This new, modern, handicap-accessible ‘addition to the landscape,’ as Alexander calls it, enables the preservation of the original entrances (no longer suited for that purpose) to be preserved and used only for egress.
“As a result, we didn’t have to change the historic character of those entranceways, one of which was right under the main tower,” he explained.
Another challenge was figuring out what to do with the mechanicals, said Quakenbush, adding that locating them within the existing footprint would be impractical and take up too much space. The solution was a vault, designed to be as inconspicuous as possible, located below grade outside the building. It will make use of excess capacity from the nearby library, said Quackenbush.
Placement of the chapel on the National Register of Historic Places presented still another challenge, said Alexander, adding that, while it doesn’t restrict what can be done to a building’s interior, in most cases, it adds another layer of approvals to the process.
“We had to make sure that our new entry, our new accessibility, the mechanical systems … nothing would really adversely effect the original design of the building,” he explained. “That was a bit of a challenge, but one we readily accepted.”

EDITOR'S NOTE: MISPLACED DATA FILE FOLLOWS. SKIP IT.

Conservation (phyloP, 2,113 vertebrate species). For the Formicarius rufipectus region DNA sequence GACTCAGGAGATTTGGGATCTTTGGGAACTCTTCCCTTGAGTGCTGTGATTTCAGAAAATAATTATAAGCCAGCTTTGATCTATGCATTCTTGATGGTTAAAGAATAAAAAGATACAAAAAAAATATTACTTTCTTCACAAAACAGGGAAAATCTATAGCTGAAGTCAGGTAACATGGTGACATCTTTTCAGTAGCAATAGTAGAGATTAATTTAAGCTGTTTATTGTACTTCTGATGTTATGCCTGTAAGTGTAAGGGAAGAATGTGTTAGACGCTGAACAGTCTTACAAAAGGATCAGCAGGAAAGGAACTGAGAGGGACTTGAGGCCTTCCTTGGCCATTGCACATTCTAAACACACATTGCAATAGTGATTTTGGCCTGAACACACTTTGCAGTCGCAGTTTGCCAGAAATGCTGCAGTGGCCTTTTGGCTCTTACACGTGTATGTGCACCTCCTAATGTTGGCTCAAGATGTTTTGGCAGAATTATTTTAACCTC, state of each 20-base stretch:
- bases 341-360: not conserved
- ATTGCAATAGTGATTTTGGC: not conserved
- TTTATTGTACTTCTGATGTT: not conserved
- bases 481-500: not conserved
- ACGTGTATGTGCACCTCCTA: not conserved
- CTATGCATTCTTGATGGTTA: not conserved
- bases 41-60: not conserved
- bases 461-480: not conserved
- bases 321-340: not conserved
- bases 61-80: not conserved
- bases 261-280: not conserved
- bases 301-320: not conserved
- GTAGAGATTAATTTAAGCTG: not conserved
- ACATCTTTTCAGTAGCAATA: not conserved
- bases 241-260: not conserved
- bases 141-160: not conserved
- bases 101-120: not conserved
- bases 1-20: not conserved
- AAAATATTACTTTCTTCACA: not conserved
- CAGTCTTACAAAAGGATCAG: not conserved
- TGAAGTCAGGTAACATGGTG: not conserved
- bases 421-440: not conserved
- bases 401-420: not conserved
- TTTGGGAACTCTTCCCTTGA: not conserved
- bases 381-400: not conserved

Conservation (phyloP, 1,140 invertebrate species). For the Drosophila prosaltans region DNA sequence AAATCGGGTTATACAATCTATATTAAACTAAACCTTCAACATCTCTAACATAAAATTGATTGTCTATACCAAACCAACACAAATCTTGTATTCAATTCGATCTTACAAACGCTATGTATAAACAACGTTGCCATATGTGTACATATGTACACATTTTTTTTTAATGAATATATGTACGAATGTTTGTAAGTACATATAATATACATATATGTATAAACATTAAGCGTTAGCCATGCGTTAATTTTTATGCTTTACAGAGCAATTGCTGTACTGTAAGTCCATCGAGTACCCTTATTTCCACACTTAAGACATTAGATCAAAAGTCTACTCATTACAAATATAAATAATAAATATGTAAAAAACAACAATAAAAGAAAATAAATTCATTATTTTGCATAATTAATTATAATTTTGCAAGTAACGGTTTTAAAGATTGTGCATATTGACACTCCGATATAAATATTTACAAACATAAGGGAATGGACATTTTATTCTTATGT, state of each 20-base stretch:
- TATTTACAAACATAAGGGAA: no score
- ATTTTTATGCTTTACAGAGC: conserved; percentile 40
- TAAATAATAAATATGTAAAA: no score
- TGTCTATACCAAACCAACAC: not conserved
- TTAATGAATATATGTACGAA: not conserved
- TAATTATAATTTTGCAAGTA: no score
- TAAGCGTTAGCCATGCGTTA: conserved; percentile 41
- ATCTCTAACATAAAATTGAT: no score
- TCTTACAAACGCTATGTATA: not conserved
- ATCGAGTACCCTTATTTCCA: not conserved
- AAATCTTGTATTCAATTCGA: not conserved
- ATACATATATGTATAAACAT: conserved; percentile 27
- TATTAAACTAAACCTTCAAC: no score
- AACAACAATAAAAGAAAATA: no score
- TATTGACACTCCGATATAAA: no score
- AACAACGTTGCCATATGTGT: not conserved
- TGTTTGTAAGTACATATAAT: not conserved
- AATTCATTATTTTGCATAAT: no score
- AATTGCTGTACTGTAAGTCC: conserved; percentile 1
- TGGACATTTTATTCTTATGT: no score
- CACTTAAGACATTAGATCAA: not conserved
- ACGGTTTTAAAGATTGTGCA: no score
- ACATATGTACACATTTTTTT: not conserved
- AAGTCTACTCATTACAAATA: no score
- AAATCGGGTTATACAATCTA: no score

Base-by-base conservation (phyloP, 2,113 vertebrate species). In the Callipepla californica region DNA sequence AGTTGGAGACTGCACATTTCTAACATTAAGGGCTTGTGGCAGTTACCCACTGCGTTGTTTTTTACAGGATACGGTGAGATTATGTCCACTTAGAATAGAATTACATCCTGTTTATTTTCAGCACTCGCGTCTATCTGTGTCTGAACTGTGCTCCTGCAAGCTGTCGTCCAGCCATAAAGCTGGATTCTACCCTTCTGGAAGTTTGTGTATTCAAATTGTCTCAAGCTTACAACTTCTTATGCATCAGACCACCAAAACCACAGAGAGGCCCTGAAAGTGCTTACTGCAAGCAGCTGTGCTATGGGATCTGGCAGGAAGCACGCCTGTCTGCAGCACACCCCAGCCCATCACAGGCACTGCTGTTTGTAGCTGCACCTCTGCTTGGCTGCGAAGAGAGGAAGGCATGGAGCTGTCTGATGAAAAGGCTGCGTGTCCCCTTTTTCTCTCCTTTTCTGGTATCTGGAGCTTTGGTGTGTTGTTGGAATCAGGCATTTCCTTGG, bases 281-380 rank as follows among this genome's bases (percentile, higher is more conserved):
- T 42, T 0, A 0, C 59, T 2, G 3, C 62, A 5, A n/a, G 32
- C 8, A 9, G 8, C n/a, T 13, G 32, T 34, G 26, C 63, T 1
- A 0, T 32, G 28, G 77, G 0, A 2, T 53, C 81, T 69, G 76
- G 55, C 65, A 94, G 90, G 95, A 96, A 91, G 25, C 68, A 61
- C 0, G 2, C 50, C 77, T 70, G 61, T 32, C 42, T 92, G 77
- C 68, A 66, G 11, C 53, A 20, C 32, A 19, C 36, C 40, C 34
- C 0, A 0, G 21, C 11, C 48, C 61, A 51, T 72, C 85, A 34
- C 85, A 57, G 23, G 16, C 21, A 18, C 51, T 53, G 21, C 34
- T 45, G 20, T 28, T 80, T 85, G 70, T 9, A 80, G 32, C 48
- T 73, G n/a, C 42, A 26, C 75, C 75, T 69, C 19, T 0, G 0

The renovated structure is now ready to play an exciting new role on the campus, said Quackenbush, adding that the first floor of the chapel will be used for student-related activities, right down to study space. The room can be conjured in a number of ways, he explained, and the giant video screen can be used for myriad academic functions.
The great room upstairs, meanwhile, with its slightly raised stage, stained-glass windows, and elaborate trusses, can be used for a number of different functions, he went on, listing everything from alumni gatherings to awards banquets to guest lectures and speeches.
It can also, as noted, be used for weddings, and he expects there to be many involving individuals who have a special connection to the university — and there are plenty who fall in that category.
As he talked about the Old Chapel project, Alexander relayed a story that speaks volumes about the building, its importance to the campus, and the work to restore it.
Back in 2014, as the work was beginning, he was bringing his granddaughter, then a student at the university, back to the campus. He told BusinessWest that the two eventually ventured to Old Chapel, and she was able to climb into the tower and ring the bell.
Upon descending and moving toward the exit, they came across several students, who, upon seeing the door to the landmark finally open (something they had never seen before), tried to get inside for a look.
“They were very disappointed when I told them they couldn’t,” Alexander recalled. “I had to say, ‘sorry, not yet.’”
Soon, of course, he and others won’t have to utter those words any longer. That will be an historic moment for the school, one of many witnessed by the university’s most recognizable landmark, and the one everyone knew so little about.
Indeed, the school’s past will now be part of its future, and the vision Subbaswamy had years ago will finally become reality.
George O’Brien can be reached at firstname.lastname@example.org